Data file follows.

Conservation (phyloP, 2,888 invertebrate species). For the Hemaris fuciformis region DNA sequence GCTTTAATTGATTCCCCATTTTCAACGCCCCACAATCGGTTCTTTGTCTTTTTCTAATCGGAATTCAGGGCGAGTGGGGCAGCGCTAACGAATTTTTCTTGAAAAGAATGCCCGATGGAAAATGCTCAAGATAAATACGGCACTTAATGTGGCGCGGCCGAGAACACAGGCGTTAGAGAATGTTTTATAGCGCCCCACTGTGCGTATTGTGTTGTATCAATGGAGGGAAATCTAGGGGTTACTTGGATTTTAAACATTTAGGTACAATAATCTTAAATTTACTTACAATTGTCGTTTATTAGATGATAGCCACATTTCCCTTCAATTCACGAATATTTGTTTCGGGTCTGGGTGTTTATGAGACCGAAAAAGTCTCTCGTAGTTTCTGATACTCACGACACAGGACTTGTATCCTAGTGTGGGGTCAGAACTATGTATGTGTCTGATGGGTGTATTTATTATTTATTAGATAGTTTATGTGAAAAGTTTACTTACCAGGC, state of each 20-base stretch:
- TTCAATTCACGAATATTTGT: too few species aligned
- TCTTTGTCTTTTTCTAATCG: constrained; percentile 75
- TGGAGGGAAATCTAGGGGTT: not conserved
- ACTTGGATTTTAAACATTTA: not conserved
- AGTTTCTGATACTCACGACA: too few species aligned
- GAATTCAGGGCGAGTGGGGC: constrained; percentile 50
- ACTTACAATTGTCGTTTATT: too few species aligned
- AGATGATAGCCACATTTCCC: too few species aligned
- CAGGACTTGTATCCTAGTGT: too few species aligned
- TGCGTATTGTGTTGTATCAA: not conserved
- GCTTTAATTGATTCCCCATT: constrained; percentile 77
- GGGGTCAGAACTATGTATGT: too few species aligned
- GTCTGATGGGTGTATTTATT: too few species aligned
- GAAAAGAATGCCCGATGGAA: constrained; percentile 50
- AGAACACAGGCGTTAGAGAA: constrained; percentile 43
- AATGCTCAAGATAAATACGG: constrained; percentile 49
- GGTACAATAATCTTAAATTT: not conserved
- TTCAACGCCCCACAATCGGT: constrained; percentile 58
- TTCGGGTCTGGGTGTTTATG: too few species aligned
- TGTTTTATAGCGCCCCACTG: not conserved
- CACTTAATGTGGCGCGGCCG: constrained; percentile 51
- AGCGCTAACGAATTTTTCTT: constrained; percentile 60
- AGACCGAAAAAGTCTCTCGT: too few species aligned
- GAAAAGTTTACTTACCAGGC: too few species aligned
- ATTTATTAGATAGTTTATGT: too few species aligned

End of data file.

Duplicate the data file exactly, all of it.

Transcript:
Conservation (phyloP, 2,888 invertebrate species). For the Hemaris fuciformis region DNA sequence GCTTTAATTGATTCCCCATTTTCAACGCCCCACAATCGGTTCTTTGTCTTTTTCTAATCGGAATTCAGGGCGAGTGGGGCAGCGCTAACGAATTTTTCTTGAAAAGAATGCCCGATGGAAAATGCTCAAGATAAATACGGCACTTAATGTGGCGCGGCCGAGAACACAGGCGTTAGAGAATGTTTTATAGCGCCCCACTGTGCGTATTGTGTTGTATCAATGGAGGGAAATCTAGGGGTTACTTGGATTTTAAACATTTAGGTACAATAATCTTAAATTTACTTACAATTGTCGTTTATTAGATGATAGCCACATTTCCCTTCAATTCACGAATATTTGTTTCGGGTCTGGGTGTTTATGAGACCGAAAAAGTCTCTCGTAGTTTCTGATACTCACGACACAGGACTTGTATCCTAGTGTGGGGTCAGAACTATGTATGTGTCTGATGGGTGTATTTATTATTTATTAGATAGTTTATGTGAAAAGTTTACTTACCAGGC, state of each 20-base stretch:
- TTCAATTCACGAATATTTGT: too few species aligned
- TCTTTGTCTTTTTCTAATCG: constrained; percentile 75
- TGGAGGGAAATCTAGGGGTT: not conserved
- ACTTGGATTTTAAACATTTA: not conserved
- AGTTTCTGATACTCACGACA: too few species aligned
- GAATTCAGGGCGAGTGGGGC: constrained; percentile 50
- ACTTACAATTGTCGTTTATT: too few species aligned
- AGATGATAGCCACATTTCCC: too few species aligned
- CAGGACTTGTATCCTAGTGT: too few species aligned
- TGCGTATTGTGTTGTATCAA: not conserved
- GCTTTAATTGATTCCCCATT: constrained; percentile 77
- GGGGTCAGAACTATGTATGT: too few species aligned
- GTCTGATGGGTGTATTTATT: too few species aligned
- GAAAAGAATGCCCGATGGAA: constrained; percentile 50
- AGAACACAGGCGTTAGAGAA: constrained; percentile 43
- AATGCTCAAGATAAATACGG: constrained; percentile 49
- GGTACAATAATCTTAAATTT: not conserved
- TTCAACGCCCCACAATCGGT: constrained; percentile 58
- TTCGGGTCTGGGTGTTTATG: too few species aligned
- TGTTTTATAGCGCCCCACTG: not conserved
- CACTTAATGTGGCGCGGCCG: constrained; percentile 51
- AGCGCTAACGAATTTTTCTT: constrained; percentile 60
- AGACCGAAAAAGTCTCTCGT: too few species aligned
- GAAAAGTTTACTTACCAGGC: too few species aligned
- ATTTATTAGATAGTTTATGT: too few species aligned